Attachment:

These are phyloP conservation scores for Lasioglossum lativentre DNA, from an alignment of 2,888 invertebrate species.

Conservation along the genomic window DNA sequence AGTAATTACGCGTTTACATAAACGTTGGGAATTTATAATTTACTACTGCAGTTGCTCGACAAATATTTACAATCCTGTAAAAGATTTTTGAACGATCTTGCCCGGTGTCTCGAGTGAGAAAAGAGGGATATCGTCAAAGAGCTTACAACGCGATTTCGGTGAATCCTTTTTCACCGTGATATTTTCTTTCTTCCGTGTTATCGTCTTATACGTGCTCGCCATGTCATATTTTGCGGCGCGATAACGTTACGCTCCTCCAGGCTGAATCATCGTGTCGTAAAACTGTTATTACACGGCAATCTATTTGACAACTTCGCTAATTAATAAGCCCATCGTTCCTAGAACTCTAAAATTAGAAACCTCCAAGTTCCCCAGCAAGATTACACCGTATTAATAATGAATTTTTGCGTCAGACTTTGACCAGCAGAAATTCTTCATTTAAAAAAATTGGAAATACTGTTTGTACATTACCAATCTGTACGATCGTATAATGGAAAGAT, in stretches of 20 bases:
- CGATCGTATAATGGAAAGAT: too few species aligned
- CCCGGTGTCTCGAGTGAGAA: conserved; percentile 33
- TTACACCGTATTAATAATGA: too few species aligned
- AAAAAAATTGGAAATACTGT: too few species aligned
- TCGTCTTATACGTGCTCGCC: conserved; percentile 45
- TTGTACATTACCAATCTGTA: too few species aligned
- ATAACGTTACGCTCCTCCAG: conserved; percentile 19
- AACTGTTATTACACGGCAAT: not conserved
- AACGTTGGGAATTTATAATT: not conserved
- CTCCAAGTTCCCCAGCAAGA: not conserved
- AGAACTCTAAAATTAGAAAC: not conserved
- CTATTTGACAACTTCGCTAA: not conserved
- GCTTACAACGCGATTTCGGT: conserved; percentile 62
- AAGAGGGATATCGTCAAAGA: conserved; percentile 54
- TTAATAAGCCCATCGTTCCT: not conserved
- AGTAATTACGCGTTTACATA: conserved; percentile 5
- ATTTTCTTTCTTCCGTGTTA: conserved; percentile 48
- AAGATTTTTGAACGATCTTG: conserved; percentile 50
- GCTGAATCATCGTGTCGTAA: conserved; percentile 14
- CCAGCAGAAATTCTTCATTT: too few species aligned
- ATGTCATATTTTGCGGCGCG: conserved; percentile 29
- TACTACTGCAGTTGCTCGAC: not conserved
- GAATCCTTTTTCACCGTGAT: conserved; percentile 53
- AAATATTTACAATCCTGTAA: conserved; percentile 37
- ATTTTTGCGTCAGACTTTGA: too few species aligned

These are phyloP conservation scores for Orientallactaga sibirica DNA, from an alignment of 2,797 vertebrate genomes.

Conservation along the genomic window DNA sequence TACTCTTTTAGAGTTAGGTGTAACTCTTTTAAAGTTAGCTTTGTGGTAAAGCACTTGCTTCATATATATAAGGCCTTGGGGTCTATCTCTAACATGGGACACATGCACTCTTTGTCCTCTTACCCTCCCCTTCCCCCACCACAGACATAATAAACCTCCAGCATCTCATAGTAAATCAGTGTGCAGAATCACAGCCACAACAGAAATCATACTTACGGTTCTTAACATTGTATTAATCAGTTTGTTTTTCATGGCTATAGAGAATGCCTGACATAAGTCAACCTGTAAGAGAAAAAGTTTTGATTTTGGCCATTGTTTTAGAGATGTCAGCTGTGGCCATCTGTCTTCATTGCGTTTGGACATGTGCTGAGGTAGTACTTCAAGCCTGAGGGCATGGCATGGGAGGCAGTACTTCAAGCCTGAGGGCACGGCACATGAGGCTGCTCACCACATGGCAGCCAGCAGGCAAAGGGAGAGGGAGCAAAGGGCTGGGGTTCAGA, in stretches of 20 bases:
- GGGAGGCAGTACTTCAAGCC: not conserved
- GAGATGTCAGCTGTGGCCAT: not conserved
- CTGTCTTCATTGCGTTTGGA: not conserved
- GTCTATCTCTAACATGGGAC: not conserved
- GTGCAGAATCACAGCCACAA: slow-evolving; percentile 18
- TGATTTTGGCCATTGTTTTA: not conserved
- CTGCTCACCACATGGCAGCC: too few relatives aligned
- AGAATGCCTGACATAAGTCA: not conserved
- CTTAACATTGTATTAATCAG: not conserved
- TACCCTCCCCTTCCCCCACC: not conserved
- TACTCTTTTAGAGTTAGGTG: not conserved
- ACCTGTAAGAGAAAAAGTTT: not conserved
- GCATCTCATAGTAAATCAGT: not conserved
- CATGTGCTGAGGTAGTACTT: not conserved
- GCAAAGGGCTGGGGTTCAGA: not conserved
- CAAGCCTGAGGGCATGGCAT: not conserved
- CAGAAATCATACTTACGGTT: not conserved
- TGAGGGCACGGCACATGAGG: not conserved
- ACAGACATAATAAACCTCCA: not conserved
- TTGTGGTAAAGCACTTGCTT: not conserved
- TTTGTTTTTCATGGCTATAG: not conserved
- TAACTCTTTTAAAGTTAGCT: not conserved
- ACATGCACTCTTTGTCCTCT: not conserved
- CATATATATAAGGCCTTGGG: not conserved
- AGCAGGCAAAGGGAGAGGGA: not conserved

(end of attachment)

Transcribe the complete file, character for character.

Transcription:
These are phyloP conservation scores for Lasioglossum lativentre DNA, from an alignment of 2,888 invertebrate species.

Conservation along the genomic window DNA sequence AGTAATTACGCGTTTACATAAACGTTGGGAATTTATAATTTACTACTGCAGTTGCTCGACAAATATTTACAATCCTGTAAAAGATTTTTGAACGATCTTGCCCGGTGTCTCGAGTGAGAAAAGAGGGATATCGTCAAAGAGCTTACAACGCGATTTCGGTGAATCCTTTTTCACCGTGATATTTTCTTTCTTCCGTGTTATCGTCTTATACGTGCTCGCCATGTCATATTTTGCGGCGCGATAACGTTACGCTCCTCCAGGCTGAATCATCGTGTCGTAAAACTGTTATTACACGGCAATCTATTTGACAACTTCGCTAATTAATAAGCCCATCGTTCCTAGAACTCTAAAATTAGAAACCTCCAAGTTCCCCAGCAAGATTACACCGTATTAATAATGAATTTTTGCGTCAGACTTTGACCAGCAGAAATTCTTCATTTAAAAAAATTGGAAATACTGTTTGTACATTACCAATCTGTACGATCGTATAATGGAAAGAT, in stretches of 20 bases:
- CGATCGTATAATGGAAAGAT: too few species aligned
- CCCGGTGTCTCGAGTGAGAA: conserved; percentile 33
- TTACACCGTATTAATAATGA: too few species aligned
- AAAAAAATTGGAAATACTGT: too few species aligned
- TCGTCTTATACGTGCTCGCC: conserved; percentile 45
- TTGTACATTACCAATCTGTA: too few species aligned
- ATAACGTTACGCTCCTCCAG: conserved; percentile 19
- AACTGTTATTACACGGCAAT: not conserved
- AACGTTGGGAATTTATAATT: not conserved
- CTCCAAGTTCCCCAGCAAGA: not conserved
- AGAACTCTAAAATTAGAAAC: not conserved
- CTATTTGACAACTTCGCTAA: not conserved
- GCTTACAACGCGATTTCGGT: conserved; percentile 62
- AAGAGGGATATCGTCAAAGA: conserved; percentile 54
- TTAATAAGCCCATCGTTCCT: not conserved
- AGTAATTACGCGTTTACATA: conserved; percentile 5
- ATTTTCTTTCTTCCGTGTTA: conserved; percentile 48
- AAGATTTTTGAACGATCTTG: conserved; percentile 50
- GCTGAATCATCGTGTCGTAA: conserved; percentile 14
- CCAGCAGAAATTCTTCATTT: too few species aligned
- ATGTCATATTTTGCGGCGCG: conserved; percentile 29
- TACTACTGCAGTTGCTCGAC: not conserved
- GAATCCTTTTTCACCGTGAT: conserved; percentile 53
- AAATATTTACAATCCTGTAA: conserved; percentile 37
- ATTTTTGCGTCAGACTTTGA: too few species aligned

These are phyloP conservation scores for Orientallactaga sibirica DNA, from an alignment of 2,797 vertebrate genomes.

Conservation along the genomic window DNA sequence TACTCTTTTAGAGTTAGGTGTAACTCTTTTAAAGTTAGCTTTGTGGTAAAGCACTTGCTTCATATATATAAGGCCTTGGGGTCTATCTCTAACATGGGACACATGCACTCTTTGTCCTCTTACCCTCCCCTTCCCCCACCACAGACATAATAAACCTCCAGCATCTCATAGTAAATCAGTGTGCAGAATCACAGCCACAACAGAAATCATACTTACGGTTCTTAACATTGTATTAATCAGTTTGTTTTTCATGGCTATAGAGAATGCCTGACATAAGTCAACCTGTAAGAGAAAAAGTTTTGATTTTGGCCATTGTTTTAGAGATGTCAGCTGTGGCCATCTGTCTTCATTGCGTTTGGACATGTGCTGAGGTAGTACTTCAAGCCTGAGGGCATGGCATGGGAGGCAGTACTTCAAGCCTGAGGGCACGGCACATGAGGCTGCTCACCACATGGCAGCCAGCAGGCAAAGGGAGAGGGAGCAAAGGGCTGGGGTTCAGA, in stretches of 20 bases:
- GGGAGGCAGTACTTCAAGCC: not conserved
- GAGATGTCAGCTGTGGCCAT: not conserved
- CTGTCTTCATTGCGTTTGGA: not conserved
- GTCTATCTCTAACATGGGAC: not conserved
- GTGCAGAATCACAGCCACAA: slow-evolving; percentile 18
- TGATTTTGGCCATTGTTTTA: not conserved
- CTGCTCACCACATGGCAGCC: too few relatives aligned
- AGAATGCCTGACATAAGTCA: not conserved
- CTTAACATTGTATTAATCAG: not conserved
- TACCCTCCCCTTCCCCCACC: not conserved
- TACTCTTTTAGAGTTAGGTG: not conserved
- ACCTGTAAGAGAAAAAGTTT: not conserved
- GCATCTCATAGTAAATCAGT: not conserved
- CATGTGCTGAGGTAGTACTT: not conserved
- GCAAAGGGCTGGGGTTCAGA: not conserved
- CAAGCCTGAGGGCATGGCAT: not conserved
- CAGAAATCATACTTACGGTT: not conserved
- TGAGGGCACGGCACATGAGG: not conserved
- ACAGACATAATAAACCTCCA: not conserved
- TTGTGGTAAAGCACTTGCTT: not conserved
- TTTGTTTTTCATGGCTATAG: not conserved
- TAACTCTTTTAAAGTTAGCT: not conserved
- ACATGCACTCTTTGTCCTCT: not conserved
- CATATATATAAGGCCTTGGG: not conserved
- AGCAGGCAAAGGGAGAGGGA: not conserved